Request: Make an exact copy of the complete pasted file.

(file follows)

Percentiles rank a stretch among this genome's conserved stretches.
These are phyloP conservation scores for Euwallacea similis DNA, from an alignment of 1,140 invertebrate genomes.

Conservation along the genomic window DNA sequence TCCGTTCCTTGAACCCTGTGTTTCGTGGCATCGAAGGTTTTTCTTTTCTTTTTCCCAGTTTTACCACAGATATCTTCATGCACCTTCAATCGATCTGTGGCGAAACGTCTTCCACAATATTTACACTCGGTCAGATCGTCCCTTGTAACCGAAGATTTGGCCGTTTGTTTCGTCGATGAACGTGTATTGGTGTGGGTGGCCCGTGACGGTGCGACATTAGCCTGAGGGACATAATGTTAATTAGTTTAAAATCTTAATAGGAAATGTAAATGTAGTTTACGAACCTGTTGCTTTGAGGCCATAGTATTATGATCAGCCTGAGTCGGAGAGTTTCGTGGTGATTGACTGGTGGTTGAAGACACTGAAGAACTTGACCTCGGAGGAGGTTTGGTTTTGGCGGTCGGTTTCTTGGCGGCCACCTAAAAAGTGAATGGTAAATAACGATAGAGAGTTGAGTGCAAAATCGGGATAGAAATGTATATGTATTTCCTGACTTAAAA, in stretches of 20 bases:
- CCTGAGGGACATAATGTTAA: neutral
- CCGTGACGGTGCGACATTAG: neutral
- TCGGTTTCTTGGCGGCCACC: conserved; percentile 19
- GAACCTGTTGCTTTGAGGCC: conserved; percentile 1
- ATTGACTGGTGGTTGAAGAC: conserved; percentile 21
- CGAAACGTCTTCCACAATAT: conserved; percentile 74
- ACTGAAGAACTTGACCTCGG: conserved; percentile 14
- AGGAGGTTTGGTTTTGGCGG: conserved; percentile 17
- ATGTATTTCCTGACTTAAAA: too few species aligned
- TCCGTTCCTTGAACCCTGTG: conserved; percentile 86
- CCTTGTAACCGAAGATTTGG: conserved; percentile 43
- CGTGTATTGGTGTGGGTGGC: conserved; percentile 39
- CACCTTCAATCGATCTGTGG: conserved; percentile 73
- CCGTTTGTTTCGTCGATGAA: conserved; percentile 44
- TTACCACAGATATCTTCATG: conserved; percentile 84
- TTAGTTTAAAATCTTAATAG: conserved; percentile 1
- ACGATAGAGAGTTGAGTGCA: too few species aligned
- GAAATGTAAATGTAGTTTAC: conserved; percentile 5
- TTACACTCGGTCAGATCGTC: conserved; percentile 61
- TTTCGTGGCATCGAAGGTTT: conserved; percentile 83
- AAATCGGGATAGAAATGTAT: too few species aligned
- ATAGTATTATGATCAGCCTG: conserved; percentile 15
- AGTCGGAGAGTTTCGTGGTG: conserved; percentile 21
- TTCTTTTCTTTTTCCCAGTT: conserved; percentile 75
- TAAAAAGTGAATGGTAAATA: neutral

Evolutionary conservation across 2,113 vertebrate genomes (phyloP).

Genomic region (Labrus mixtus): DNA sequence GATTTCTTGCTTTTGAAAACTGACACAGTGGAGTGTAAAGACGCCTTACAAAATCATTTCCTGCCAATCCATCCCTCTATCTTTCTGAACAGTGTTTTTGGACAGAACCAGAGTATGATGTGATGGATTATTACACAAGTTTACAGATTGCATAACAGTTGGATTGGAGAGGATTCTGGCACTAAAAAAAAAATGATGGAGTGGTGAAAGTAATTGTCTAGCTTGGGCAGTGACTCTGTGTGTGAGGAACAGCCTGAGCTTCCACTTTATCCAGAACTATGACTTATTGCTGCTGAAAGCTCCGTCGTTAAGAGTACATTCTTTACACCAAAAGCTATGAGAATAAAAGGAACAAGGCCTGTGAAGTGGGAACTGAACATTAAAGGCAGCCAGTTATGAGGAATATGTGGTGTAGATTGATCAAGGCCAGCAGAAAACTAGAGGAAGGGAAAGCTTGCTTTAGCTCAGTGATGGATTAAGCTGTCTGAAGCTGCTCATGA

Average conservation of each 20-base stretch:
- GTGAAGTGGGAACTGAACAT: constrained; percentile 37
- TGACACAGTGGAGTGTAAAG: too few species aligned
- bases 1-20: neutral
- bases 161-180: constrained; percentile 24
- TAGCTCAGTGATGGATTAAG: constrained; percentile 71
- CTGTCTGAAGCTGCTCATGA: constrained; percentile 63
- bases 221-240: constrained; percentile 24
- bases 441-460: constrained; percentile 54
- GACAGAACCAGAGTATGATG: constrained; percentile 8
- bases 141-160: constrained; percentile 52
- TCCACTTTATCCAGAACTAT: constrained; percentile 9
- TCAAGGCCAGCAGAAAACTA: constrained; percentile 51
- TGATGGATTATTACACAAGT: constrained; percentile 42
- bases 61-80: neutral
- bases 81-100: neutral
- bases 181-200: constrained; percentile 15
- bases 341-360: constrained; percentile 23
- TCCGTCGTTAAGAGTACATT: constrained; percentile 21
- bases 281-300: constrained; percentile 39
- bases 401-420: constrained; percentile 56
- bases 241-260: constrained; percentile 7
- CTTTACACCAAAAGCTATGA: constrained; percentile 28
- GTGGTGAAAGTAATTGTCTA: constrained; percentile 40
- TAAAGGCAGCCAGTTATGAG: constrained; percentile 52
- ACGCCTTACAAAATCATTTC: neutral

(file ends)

Percentiles rank a stretch among this genome's conserved stretches.
These are phyloP conservation scores for Euwallacea similis DNA, from an alignment of 1,140 invertebrate genomes.

Conservation along the genomic window DNA sequence TCCGTTCCTTGAACCCTGTGTTTCGTGGCATCGAAGGTTTTTCTTTTCTTTTTCCCAGTTTTACCACAGATATCTTCATGCACCTTCAATCGATCTGTGGCGAAACGTCTTCCACAATATTTACACTCGGTCAGATCGTCCCTTGTAACCGAAGATTTGGCCGTTTGTTTCGTCGATGAACGTGTATTGGTGTGGGTGGCCCGTGACGGTGCGACATTAGCCTGAGGGACATAATGTTAATTAGTTTAAAATCTTAATAGGAAATGTAAATGTAGTTTACGAACCTGTTGCTTTGAGGCCATAGTATTATGATCAGCCTGAGTCGGAGAGTTTCGTGGTGATTGACTGGTGGTTGAAGACACTGAAGAACTTGACCTCGGAGGAGGTTTGGTTTTGGCGGTCGGTTTCTTGGCGGCCACCTAAAAAGTGAATGGTAAATAACGATAGAGAGTTGAGTGCAAAATCGGGATAGAAATGTATATGTATTTCCTGACTTAAAA, in stretches of 20 bases:
- CCTGAGGGACATAATGTTAA: neutral
- CCGTGACGGTGCGACATTAG: neutral
- TCGGTTTCTTGGCGGCCACC: conserved; percentile 19
- GAACCTGTTGCTTTGAGGCC: conserved; percentile 1
- ATTGACTGGTGGTTGAAGAC: conserved; percentile 21
- CGAAACGTCTTCCACAATAT: conserved; percentile 74
- ACTGAAGAACTTGACCTCGG: conserved; percentile 14
- AGGAGGTTTGGTTTTGGCGG: conserved; percentile 17
- ATGTATTTCCTGACTTAAAA: too few species aligned
- TCCGTTCCTTGAACCCTGTG: conserved; percentile 86
- CCTTGTAACCGAAGATTTGG: conserved; percentile 43
- CGTGTATTGGTGTGGGTGGC: conserved; percentile 39
- CACCTTCAATCGATCTGTGG: conserved; percentile 73
- CCGTTTGTTTCGTCGATGAA: conserved; percentile 44
- TTACCACAGATATCTTCATG: conserved; percentile 84
- TTAGTTTAAAATCTTAATAG: conserved; percentile 1
- ACGATAGAGAGTTGAGTGCA: too few species aligned
- GAAATGTAAATGTAGTTTAC: conserved; percentile 5
- TTACACTCGGTCAGATCGTC: conserved; percentile 61
- TTTCGTGGCATCGAAGGTTT: conserved; percentile 83
- AAATCGGGATAGAAATGTAT: too few species aligned
- ATAGTATTATGATCAGCCTG: conserved; percentile 15
- AGTCGGAGAGTTTCGTGGTG: conserved; percentile 21
- TTCTTTTCTTTTTCCCAGTT: conserved; percentile 75
- TAAAAAGTGAATGGTAAATA: neutral

Evolutionary conservation across 2,113 vertebrate genomes (phyloP).

Genomic region (Labrus mixtus): DNA sequence GATTTCTTGCTTTTGAAAACTGACACAGTGGAGTGTAAAGACGCCTTACAAAATCATTTCCTGCCAATCCATCCCTCTATCTTTCTGAACAGTGTTTTTGGACAGAACCAGAGTATGATGTGATGGATTATTACACAAGTTTACAGATTGCATAACAGTTGGATTGGAGAGGATTCTGGCACTAAAAAAAAAATGATGGAGTGGTGAAAGTAATTGTCTAGCTTGGGCAGTGACTCTGTGTGTGAGGAACAGCCTGAGCTTCCACTTTATCCAGAACTATGACTTATTGCTGCTGAAAGCTCCGTCGTTAAGAGTACATTCTTTACACCAAAAGCTATGAGAATAAAAGGAACAAGGCCTGTGAAGTGGGAACTGAACATTAAAGGCAGCCAGTTATGAGGAATATGTGGTGTAGATTGATCAAGGCCAGCAGAAAACTAGAGGAAGGGAAAGCTTGCTTTAGCTCAGTGATGGATTAAGCTGTCTGAAGCTGCTCATGA

Average conservation of each 20-base stretch:
- GTGAAGTGGGAACTGAACAT: constrained; percentile 37
- TGACACAGTGGAGTGTAAAG: too few species aligned
- bases 1-20: neutral
- bases 161-180: constrained; percentile 24
- TAGCTCAGTGATGGATTAAG: constrained; percentile 71
- CTGTCTGAAGCTGCTCATGA: constrained; percentile 63
- bases 221-240: constrained; percentile 24
- bases 441-460: constrained; percentile 54
- GACAGAACCAGAGTATGATG: constrained; percentile 8
- bases 141-160: constrained; percentile 52
- TCCACTTTATCCAGAACTAT: constrained; percentile 9
- TCAAGGCCAGCAGAAAACTA: constrained; percentile 51
- TGATGGATTATTACACAAGT: constrained; percentile 42
- bases 61-80: neutral
- bases 81-100: neutral
- bases 181-200: constrained; percentile 15
- bases 341-360: constrained; percentile 23
- TCCGTCGTTAAGAGTACATT: constrained; percentile 21
- bases 281-300: constrained; percentile 39
- bases 401-420: constrained; percentile 56
- bases 241-260: constrained; percentile 7
- CTTTACACCAAAAGCTATGA: constrained; percentile 28
- GTGGTGAAAGTAATTGTCTA: constrained; percentile 40
- TAAAGGCAGCCAGTTATGAG: constrained; percentile 52
- ACGCCTTACAAAATCATTTC: neutral